So, if your teaching style is to stand at the front of the class and lecture, use this classroom software as a tool for your presentations or as a private tutor for those who missed your lecture or just don't get it. If your teaching style is that the students work at the computer at their own speed while you circulate to the ones who want or need your interaction, let that be the setting for learning. And, there certainly is nothing wrong with using a combination of these methods. After school program math students benefit from the "start anywhere" and "stop anywhere" menu-driven math topics.

Let's talk about assessments provided by this comprehensive instructional classroom technology...

-- In the "Arithmetic Series", the "Basic Math Series", the "Reading and Thinking Series" and the "Algebra Series By Chapter" test answers are only available to the teacher. After the student completes the test, the computer scores the test, gives a percentage and details which responses are correct or incorrect and which topics require further study. The score sheet, evaluation of weak areas, and the test the student just completed should be printed for recording and the hard copy provides a record of the student's work. The scores are automatically recorded by the computer -- at the end of the day, week, semester, the teacher/facilitator can access the computerized record of all students who took the assessments.

-- Each topic in the "Geometry Series" and "Advanced Math Series" software concludes with a practice test that contains all the step-by-step solutions which are detailed and instructional. These tests are learning math tools. The student will know immediately if a question is correct or not and can select to view the in-depth solutions. Most of the math teaching is in the solution steps of each question. This method is perfect for review for mid-term and final exams as well as S.A.T. and A.C.T. preparation.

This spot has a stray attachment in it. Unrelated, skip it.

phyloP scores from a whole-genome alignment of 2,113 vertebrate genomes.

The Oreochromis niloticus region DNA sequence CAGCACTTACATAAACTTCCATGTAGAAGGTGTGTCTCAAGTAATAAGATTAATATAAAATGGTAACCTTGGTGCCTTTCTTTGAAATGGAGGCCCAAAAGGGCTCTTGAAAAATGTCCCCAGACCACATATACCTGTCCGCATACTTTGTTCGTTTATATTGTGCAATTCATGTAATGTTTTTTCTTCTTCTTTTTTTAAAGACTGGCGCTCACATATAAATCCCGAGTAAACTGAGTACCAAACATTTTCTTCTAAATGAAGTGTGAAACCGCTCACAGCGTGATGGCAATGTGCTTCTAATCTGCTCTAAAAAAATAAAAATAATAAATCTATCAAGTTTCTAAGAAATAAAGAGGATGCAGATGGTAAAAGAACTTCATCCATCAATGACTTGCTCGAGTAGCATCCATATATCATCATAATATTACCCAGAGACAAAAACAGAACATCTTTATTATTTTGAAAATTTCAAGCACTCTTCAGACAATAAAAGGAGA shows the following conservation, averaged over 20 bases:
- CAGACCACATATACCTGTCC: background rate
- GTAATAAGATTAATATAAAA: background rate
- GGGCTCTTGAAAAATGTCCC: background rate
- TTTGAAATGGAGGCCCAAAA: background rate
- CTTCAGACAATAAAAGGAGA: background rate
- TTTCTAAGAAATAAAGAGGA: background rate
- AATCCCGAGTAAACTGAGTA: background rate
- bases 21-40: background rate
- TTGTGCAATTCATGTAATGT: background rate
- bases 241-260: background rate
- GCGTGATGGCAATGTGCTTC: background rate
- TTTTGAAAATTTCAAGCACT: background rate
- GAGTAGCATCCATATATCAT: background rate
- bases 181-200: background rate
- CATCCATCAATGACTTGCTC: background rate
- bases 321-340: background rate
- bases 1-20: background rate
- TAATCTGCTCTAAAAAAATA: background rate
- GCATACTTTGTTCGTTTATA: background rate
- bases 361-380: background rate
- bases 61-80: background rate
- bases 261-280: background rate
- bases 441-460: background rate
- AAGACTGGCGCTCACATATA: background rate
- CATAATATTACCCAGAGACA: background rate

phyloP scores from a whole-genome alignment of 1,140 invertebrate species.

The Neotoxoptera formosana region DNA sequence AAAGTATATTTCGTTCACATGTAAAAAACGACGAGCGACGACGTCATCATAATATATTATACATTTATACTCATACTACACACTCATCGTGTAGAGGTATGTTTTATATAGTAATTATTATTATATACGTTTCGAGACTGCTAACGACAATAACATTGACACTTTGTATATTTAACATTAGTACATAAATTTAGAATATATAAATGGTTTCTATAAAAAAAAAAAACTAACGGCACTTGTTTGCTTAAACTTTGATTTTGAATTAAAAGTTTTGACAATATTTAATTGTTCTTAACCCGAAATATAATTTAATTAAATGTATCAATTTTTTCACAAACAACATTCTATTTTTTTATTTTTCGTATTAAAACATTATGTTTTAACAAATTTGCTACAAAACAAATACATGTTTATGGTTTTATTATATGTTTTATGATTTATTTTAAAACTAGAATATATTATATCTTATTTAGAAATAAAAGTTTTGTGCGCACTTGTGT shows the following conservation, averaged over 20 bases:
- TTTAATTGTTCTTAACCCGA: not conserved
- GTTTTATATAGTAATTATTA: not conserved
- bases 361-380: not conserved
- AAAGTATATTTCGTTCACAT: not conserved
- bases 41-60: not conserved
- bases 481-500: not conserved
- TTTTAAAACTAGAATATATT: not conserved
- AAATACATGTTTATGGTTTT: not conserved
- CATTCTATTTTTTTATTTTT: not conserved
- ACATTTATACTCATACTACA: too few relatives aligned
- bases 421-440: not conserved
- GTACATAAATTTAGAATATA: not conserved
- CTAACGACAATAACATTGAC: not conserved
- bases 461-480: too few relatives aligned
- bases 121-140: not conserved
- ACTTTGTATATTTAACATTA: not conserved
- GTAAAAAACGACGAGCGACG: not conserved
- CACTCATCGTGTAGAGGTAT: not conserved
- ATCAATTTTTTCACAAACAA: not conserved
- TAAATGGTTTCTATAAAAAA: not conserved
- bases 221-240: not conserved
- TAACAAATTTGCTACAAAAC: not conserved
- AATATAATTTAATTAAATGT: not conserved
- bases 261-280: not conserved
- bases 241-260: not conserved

-- If the more advanced software is to be used for grading purposes, the teacher prints the test without the solutions and the students take the test on paper. After the test is graded and recorded by the teacher, the student can then go over the returned test at the computer. This eliminates the need for the teacher to explain each and every question of the test. The age-old problem of never having enough time to explain ALL the answers on each and every test! The teacher can then re-collect the tests and have a permanent hard copy record.

Since having an educational software library for the computers in the classroom is a good thing, as schools accumulate software from different sources, year after year, it is imperative that the software be catalogued, so that both teachers and students know what to choose from. Simply listing "Algebra" is not good enough. Each and every topic in that algebra program should be listed. A sheet or even a booklet listing the contents of each piece of software that the school owns is necessary if the technology is to be used.

In Conclusion

Math Teaching Methods

Integrating Math Software into the Curriculum:(1) The teacher/facilitator introduces selected math topics by computer (via LCD projector and/or individual work stations)

(2) Or, choose to have the math students work alone at their computer workstations. At the end of the time period, the facilitator collects the competency data. This classroom technology pinpoints competency skills not mastered which must be reinforced by the student returning to the appropriate study section in the software.

(3) Reinforce computer session with printed worksheets for classwork or homework.

(4) The student practices on the same math tutorial program until a satisfactory score is received on the review sections and the test sections.